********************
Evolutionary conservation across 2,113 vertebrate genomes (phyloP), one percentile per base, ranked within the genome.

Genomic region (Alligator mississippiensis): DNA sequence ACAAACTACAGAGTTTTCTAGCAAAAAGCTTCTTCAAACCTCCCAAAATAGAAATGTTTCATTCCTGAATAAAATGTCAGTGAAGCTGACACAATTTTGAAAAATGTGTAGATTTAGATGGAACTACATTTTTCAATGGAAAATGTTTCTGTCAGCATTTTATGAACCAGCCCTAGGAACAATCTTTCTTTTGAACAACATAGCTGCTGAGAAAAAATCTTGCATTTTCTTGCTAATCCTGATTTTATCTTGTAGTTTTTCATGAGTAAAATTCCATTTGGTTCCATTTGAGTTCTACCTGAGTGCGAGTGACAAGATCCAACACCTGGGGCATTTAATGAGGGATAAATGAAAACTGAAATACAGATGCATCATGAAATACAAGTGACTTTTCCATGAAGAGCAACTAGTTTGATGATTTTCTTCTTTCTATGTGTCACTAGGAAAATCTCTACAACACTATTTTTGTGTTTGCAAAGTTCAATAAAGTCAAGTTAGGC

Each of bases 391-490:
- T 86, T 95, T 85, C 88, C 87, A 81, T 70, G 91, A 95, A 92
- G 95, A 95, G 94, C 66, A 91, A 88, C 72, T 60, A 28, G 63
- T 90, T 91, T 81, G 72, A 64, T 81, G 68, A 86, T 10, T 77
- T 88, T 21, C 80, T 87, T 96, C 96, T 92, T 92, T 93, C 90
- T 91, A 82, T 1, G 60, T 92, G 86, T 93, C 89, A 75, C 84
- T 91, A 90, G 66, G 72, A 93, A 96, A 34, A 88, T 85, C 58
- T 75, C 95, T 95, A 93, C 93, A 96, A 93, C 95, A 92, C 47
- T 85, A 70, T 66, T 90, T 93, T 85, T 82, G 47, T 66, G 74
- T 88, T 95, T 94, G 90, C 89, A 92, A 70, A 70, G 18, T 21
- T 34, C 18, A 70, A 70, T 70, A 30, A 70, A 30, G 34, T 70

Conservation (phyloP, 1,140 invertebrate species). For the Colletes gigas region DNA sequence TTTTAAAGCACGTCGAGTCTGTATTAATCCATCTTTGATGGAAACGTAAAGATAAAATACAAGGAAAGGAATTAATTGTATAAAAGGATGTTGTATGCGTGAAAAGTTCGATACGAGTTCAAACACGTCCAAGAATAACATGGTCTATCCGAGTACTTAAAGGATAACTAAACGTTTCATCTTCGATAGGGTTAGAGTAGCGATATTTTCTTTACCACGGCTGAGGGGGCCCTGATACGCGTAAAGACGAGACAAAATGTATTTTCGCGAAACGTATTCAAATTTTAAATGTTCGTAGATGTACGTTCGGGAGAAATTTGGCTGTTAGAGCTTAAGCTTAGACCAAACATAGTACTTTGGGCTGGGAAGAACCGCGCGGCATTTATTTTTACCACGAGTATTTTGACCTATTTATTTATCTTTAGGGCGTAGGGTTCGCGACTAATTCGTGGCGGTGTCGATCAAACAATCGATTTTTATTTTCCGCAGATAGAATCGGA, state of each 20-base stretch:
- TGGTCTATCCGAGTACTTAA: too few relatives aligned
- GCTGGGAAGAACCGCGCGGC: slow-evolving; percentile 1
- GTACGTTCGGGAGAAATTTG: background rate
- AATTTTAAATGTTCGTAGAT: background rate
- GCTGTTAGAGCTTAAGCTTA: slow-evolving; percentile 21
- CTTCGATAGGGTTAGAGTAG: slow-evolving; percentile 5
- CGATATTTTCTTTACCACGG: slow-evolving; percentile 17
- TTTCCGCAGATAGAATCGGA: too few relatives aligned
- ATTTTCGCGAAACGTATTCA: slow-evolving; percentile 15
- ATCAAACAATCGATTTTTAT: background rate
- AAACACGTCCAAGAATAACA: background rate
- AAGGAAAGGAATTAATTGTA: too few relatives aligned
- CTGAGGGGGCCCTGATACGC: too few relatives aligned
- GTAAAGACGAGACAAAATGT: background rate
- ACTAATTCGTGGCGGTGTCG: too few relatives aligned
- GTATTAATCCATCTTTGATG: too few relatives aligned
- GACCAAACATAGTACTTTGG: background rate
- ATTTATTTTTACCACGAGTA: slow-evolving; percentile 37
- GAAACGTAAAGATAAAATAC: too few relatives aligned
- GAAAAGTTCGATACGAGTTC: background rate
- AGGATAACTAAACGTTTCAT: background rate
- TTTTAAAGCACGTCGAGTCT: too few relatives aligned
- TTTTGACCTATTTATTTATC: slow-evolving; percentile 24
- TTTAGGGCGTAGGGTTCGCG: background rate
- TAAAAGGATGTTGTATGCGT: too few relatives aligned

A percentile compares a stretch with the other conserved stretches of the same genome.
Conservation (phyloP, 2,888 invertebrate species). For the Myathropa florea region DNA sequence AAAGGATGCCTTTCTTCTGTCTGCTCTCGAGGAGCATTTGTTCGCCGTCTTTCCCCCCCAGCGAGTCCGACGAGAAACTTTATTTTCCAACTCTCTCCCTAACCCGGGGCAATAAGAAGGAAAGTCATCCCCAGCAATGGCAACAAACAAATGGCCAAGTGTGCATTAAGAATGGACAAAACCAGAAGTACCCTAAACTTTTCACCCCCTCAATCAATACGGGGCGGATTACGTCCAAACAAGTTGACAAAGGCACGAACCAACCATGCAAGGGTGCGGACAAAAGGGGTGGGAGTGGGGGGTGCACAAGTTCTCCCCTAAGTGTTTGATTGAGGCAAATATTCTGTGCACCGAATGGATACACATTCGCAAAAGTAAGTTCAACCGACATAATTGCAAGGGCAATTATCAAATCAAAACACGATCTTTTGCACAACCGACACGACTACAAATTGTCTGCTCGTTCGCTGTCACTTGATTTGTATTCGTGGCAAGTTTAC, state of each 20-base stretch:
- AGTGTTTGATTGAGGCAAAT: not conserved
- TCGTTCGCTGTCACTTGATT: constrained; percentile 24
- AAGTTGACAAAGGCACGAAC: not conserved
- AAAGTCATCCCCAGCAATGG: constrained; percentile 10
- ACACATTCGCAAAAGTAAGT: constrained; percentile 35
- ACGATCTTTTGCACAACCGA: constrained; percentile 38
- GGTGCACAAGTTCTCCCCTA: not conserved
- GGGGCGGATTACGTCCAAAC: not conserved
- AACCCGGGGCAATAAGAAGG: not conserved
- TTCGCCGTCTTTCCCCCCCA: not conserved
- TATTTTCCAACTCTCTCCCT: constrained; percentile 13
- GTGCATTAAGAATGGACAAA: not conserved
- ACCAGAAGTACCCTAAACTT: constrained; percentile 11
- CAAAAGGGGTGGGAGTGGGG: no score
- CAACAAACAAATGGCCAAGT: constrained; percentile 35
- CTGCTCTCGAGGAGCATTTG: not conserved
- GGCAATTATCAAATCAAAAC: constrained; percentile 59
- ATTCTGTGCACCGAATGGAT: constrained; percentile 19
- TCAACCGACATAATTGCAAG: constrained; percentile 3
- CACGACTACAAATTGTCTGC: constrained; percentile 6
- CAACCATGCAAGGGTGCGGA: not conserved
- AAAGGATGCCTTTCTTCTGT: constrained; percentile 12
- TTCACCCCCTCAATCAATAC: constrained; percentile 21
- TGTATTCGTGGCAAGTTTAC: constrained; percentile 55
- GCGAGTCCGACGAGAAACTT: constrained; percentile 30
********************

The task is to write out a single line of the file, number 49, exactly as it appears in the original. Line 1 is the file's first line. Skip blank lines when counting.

- GGGGCGGATTACGTCCAAAC: not conserved